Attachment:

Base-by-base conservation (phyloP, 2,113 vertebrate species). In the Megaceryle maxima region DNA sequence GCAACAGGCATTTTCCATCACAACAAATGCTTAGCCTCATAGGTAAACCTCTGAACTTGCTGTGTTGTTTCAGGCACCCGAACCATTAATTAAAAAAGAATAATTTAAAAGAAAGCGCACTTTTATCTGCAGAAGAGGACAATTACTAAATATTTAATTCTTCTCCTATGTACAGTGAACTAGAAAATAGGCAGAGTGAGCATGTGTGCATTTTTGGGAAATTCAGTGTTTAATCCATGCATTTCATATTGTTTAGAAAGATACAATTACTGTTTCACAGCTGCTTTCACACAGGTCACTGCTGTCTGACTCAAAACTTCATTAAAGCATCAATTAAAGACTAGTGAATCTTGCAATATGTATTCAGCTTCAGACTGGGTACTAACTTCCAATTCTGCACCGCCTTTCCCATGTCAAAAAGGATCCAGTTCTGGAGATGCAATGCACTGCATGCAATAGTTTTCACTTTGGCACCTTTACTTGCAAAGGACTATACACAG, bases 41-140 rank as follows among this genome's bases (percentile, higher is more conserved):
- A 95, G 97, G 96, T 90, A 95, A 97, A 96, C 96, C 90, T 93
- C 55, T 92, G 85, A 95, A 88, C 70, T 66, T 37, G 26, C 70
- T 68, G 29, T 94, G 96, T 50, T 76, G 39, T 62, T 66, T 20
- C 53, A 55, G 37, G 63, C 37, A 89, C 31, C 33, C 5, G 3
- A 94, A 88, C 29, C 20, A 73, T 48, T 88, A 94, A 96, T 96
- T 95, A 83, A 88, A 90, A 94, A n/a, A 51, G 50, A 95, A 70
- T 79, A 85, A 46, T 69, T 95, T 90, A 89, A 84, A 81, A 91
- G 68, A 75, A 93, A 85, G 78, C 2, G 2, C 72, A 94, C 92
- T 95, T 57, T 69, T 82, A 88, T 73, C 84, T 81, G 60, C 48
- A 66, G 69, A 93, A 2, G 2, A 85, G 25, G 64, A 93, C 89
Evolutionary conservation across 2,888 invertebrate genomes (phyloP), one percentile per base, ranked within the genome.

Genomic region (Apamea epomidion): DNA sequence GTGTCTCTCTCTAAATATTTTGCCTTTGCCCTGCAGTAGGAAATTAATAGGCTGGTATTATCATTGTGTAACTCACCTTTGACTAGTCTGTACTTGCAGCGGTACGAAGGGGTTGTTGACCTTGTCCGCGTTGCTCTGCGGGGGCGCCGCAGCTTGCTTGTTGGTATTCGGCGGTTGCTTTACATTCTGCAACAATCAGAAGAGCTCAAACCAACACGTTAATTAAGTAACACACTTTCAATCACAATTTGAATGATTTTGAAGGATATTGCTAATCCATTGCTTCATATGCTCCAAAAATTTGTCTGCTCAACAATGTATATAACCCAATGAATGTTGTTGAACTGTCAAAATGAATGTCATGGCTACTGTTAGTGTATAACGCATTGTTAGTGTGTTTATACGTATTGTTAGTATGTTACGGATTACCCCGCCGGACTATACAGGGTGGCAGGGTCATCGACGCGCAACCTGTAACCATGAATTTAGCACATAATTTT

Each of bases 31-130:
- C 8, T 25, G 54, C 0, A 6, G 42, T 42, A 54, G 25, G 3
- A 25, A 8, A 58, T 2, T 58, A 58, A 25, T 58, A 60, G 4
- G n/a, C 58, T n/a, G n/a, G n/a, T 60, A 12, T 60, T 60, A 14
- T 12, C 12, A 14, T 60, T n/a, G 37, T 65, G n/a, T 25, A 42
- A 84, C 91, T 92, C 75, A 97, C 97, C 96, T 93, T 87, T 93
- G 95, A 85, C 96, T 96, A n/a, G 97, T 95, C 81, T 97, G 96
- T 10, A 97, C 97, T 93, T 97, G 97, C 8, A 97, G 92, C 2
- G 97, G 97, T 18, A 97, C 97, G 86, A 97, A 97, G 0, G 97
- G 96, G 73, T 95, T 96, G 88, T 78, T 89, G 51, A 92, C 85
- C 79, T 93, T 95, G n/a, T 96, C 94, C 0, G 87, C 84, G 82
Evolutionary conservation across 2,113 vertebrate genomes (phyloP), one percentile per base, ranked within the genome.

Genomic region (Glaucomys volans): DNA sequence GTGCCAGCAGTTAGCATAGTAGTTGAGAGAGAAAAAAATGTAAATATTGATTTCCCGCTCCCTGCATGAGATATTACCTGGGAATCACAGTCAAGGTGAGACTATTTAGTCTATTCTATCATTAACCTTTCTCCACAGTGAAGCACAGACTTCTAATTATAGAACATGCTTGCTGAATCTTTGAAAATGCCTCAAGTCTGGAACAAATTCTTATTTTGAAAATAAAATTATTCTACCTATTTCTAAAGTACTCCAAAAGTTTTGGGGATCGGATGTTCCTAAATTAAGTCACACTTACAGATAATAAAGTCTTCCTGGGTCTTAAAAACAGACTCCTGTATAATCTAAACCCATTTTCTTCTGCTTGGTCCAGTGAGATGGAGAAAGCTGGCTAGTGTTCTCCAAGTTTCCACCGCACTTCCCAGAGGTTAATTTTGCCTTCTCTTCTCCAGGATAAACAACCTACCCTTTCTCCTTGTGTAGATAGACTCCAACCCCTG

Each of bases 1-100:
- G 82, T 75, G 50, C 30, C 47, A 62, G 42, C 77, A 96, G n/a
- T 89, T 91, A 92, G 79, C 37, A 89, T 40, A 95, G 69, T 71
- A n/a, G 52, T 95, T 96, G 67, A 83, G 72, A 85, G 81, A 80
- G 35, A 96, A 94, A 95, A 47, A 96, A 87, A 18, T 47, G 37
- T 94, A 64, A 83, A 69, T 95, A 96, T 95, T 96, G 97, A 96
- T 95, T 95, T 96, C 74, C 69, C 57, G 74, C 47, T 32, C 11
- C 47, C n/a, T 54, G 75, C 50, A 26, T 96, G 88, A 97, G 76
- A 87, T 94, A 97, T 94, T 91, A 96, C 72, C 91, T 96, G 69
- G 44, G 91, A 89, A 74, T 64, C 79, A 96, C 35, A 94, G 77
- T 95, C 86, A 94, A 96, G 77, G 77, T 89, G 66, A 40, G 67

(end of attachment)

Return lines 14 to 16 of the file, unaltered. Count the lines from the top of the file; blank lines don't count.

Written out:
Each of bases 31-130:
- C 8, T 25, G 54, C 0, A 6, G 42, T 42, A 54, G 25, G 3
- A 25, A 8, A 58, T 2, T 58, A 58, A 25, T 58, A 60, G 4